How to Profit by Managing Environmental Risks from DBFO Schemes
FERRARY C, ENTEC UK Limited, UK
The UK government's Private Finance Initiative (PFI) is a way of providing the financial backing for major infrastructure projects, the end results of which are likely to be with us for some time. "Design, Build, Finance, Operate" schemes (DBFO) are also
The UK government's Private Finance Initiative (PFI) is a way of providing the financial backing for major infrastructure projects, the end results of which are likely to be with us for some time. "Design, Build, Finance, Operate" schemes (DBFO) are also common in many other countries although they may be called by different names. One of the main areas to which DBFO has been applied is projects involving transport.
However, in its application here in the UK, DBFO has not been without its critics. The novelty of the approach and, perhaps, the government's enthusiasm for it, have led to some unease about possible exposure of investors and environmental risk has been one of the main areas of concern.
In the current climate, no major investor can afford not to take environmental issues seriously. The political controversy surrounding the environmental effects of roads and traffic has led companies becoming involved in DBFO to - quite rightly - take great care in this respect. However, this presents problems from a commercial point of view. Executive time spent considering environmental issues and keeping abreast of EU and UK environmental legislation is expensive. Hiring consultants to predict, monitor and put right environmental problems can be even more so. But, in a new and fiercely competitive market, DBFO bidders must keep costs low. In the first round of DBFO contracts for both road and tram projects in the UK several consortia were asked to lower their bids after submission before the contracts were finally awarded.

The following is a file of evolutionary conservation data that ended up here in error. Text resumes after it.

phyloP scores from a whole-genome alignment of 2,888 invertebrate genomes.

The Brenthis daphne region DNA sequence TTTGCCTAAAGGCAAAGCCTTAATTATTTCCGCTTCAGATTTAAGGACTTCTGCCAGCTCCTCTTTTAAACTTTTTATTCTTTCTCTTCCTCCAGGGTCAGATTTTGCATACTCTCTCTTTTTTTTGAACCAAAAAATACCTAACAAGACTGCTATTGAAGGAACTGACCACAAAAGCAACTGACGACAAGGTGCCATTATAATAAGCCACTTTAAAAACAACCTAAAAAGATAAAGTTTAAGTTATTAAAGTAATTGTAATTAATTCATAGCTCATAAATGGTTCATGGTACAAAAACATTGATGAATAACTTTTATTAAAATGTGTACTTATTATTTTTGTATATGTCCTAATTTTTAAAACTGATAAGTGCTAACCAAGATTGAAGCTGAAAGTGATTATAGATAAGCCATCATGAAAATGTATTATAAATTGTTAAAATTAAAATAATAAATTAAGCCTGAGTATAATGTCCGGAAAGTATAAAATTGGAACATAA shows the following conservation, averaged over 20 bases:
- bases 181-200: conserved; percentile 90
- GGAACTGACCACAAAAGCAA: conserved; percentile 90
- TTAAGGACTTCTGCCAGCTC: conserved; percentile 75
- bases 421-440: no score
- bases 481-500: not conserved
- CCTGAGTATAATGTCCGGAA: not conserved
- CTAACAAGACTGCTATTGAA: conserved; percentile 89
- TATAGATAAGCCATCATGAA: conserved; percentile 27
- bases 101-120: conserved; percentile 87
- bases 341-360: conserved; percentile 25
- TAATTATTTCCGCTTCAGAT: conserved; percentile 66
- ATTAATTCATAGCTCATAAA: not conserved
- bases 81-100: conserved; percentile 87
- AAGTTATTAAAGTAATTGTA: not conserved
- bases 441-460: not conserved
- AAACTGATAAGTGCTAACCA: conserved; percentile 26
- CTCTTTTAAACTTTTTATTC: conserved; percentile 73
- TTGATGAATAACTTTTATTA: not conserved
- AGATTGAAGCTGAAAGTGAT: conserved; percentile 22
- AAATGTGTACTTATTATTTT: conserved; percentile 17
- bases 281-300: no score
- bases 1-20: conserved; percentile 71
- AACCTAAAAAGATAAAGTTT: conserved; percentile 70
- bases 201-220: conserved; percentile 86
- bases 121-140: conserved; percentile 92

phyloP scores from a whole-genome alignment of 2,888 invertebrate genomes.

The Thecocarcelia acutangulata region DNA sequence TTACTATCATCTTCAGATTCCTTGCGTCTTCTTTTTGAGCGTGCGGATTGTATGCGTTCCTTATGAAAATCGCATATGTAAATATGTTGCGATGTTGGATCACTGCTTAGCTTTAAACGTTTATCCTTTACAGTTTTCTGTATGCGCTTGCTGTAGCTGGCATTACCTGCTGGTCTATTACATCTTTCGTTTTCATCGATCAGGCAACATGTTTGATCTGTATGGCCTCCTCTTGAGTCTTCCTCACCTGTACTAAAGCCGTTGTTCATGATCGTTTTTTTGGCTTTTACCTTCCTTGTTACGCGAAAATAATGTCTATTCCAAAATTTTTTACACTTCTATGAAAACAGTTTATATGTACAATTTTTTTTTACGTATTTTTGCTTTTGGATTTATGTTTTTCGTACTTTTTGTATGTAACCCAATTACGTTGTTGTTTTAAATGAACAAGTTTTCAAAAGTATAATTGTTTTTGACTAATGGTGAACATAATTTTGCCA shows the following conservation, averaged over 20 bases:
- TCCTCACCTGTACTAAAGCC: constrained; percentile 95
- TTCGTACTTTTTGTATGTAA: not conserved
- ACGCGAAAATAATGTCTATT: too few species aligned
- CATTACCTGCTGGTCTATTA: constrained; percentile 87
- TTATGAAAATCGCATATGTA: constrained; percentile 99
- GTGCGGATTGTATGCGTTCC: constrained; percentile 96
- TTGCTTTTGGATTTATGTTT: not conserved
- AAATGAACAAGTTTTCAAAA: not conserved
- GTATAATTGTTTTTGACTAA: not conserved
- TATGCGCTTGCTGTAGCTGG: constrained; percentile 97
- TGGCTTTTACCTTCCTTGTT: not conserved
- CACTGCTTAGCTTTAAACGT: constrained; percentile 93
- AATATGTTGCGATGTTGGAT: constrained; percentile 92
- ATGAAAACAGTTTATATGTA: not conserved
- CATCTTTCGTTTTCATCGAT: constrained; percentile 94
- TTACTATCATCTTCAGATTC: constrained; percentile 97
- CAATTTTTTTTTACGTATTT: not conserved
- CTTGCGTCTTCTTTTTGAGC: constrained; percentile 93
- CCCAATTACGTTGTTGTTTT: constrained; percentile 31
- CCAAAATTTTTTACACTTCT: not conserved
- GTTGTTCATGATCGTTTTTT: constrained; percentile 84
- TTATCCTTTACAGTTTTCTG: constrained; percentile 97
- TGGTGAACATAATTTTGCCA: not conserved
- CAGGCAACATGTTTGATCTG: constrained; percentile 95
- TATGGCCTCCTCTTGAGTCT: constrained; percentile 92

There is another way to manage the risks faced by DBFO bidders. By taking an approach that looks at environmental risks across the whole DBFO process, not only can savings in both capital outlay and costs can be identified, but also other profitable spin-offs, such as better public relations.
This is achieved in five main ways by:
* Developing cost-effective environmental design features;
* reducing the time taken to obtain necessary consents;
* minimising resource input and waste;
* avoiding delays and penalties during construction; and
* cutting the costs of compliance with environmental legislation.
This approach of applying environmental management practice has been used with success on major transport projects in the UK and overseas. I should perhaps point out that whilst specific UK legislation and procedures are referred to here, the principles discussed are applicable worldwide.
Association for European Transport